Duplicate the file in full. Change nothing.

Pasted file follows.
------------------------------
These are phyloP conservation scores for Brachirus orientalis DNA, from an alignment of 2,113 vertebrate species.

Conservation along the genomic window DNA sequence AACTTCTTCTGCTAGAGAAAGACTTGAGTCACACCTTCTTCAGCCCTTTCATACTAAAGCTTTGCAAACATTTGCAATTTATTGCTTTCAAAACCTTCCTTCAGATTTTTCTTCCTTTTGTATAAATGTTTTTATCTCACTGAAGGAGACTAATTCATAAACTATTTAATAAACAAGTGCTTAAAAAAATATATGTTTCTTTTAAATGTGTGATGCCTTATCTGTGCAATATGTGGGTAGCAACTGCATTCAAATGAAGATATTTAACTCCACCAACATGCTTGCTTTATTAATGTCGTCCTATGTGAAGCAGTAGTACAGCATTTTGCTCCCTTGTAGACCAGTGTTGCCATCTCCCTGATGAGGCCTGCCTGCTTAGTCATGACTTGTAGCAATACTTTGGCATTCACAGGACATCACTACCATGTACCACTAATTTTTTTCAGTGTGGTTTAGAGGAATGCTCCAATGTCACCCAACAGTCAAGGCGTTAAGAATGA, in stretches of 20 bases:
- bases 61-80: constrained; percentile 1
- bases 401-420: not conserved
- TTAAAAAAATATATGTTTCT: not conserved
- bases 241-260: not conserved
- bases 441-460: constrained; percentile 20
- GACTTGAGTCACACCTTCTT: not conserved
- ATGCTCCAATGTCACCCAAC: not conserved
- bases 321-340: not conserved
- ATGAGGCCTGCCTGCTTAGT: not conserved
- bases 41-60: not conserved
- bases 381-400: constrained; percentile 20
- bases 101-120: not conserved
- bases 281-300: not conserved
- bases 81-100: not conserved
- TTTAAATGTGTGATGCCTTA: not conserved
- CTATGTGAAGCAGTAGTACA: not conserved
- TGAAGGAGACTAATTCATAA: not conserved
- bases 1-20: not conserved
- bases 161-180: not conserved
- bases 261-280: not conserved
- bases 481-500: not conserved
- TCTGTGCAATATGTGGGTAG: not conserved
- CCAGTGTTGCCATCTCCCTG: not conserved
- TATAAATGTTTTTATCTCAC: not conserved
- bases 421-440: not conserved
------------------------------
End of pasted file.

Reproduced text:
These are phyloP conservation scores for Brachirus orientalis DNA, from an alignment of 2,113 vertebrate species.

Conservation along the genomic window DNA sequence AACTTCTTCTGCTAGAGAAAGACTTGAGTCACACCTTCTTCAGCCCTTTCATACTAAAGCTTTGCAAACATTTGCAATTTATTGCTTTCAAAACCTTCCTTCAGATTTTTCTTCCTTTTGTATAAATGTTTTTATCTCACTGAAGGAGACTAATTCATAAACTATTTAATAAACAAGTGCTTAAAAAAATATATGTTTCTTTTAAATGTGTGATGCCTTATCTGTGCAATATGTGGGTAGCAACTGCATTCAAATGAAGATATTTAACTCCACCAACATGCTTGCTTTATTAATGTCGTCCTATGTGAAGCAGTAGTACAGCATTTTGCTCCCTTGTAGACCAGTGTTGCCATCTCCCTGATGAGGCCTGCCTGCTTAGTCATGACTTGTAGCAATACTTTGGCATTCACAGGACATCACTACCATGTACCACTAATTTTTTTCAGTGTGGTTTAGAGGAATGCTCCAATGTCACCCAACAGTCAAGGCGTTAAGAATGA, in stretches of 20 bases:
- bases 61-80: constrained; percentile 1
- bases 401-420: not conserved
- TTAAAAAAATATATGTTTCT: not conserved
- bases 241-260: not conserved
- bases 441-460: constrained; percentile 20
- GACTTGAGTCACACCTTCTT: not conserved
- ATGCTCCAATGTCACCCAAC: not conserved
- bases 321-340: not conserved
- ATGAGGCCTGCCTGCTTAGT: not conserved
- bases 41-60: not conserved
- bases 381-400: constrained; percentile 20
- bases 101-120: not conserved
- bases 281-300: not conserved
- bases 81-100: not conserved
- TTTAAATGTGTGATGCCTTA: not conserved
- CTATGTGAAGCAGTAGTACA: not conserved
- TGAAGGAGACTAATTCATAA: not conserved
- bases 1-20: not conserved
- bases 161-180: not conserved
- bases 261-280: not conserved
- bases 481-500: not conserved
- TCTGTGCAATATGTGGGTAG: not conserved
- CCAGTGTTGCCATCTCCCTG: not conserved
- TATAAATGTTTTTATCTCAC: not conserved
- bases 421-440: not conserved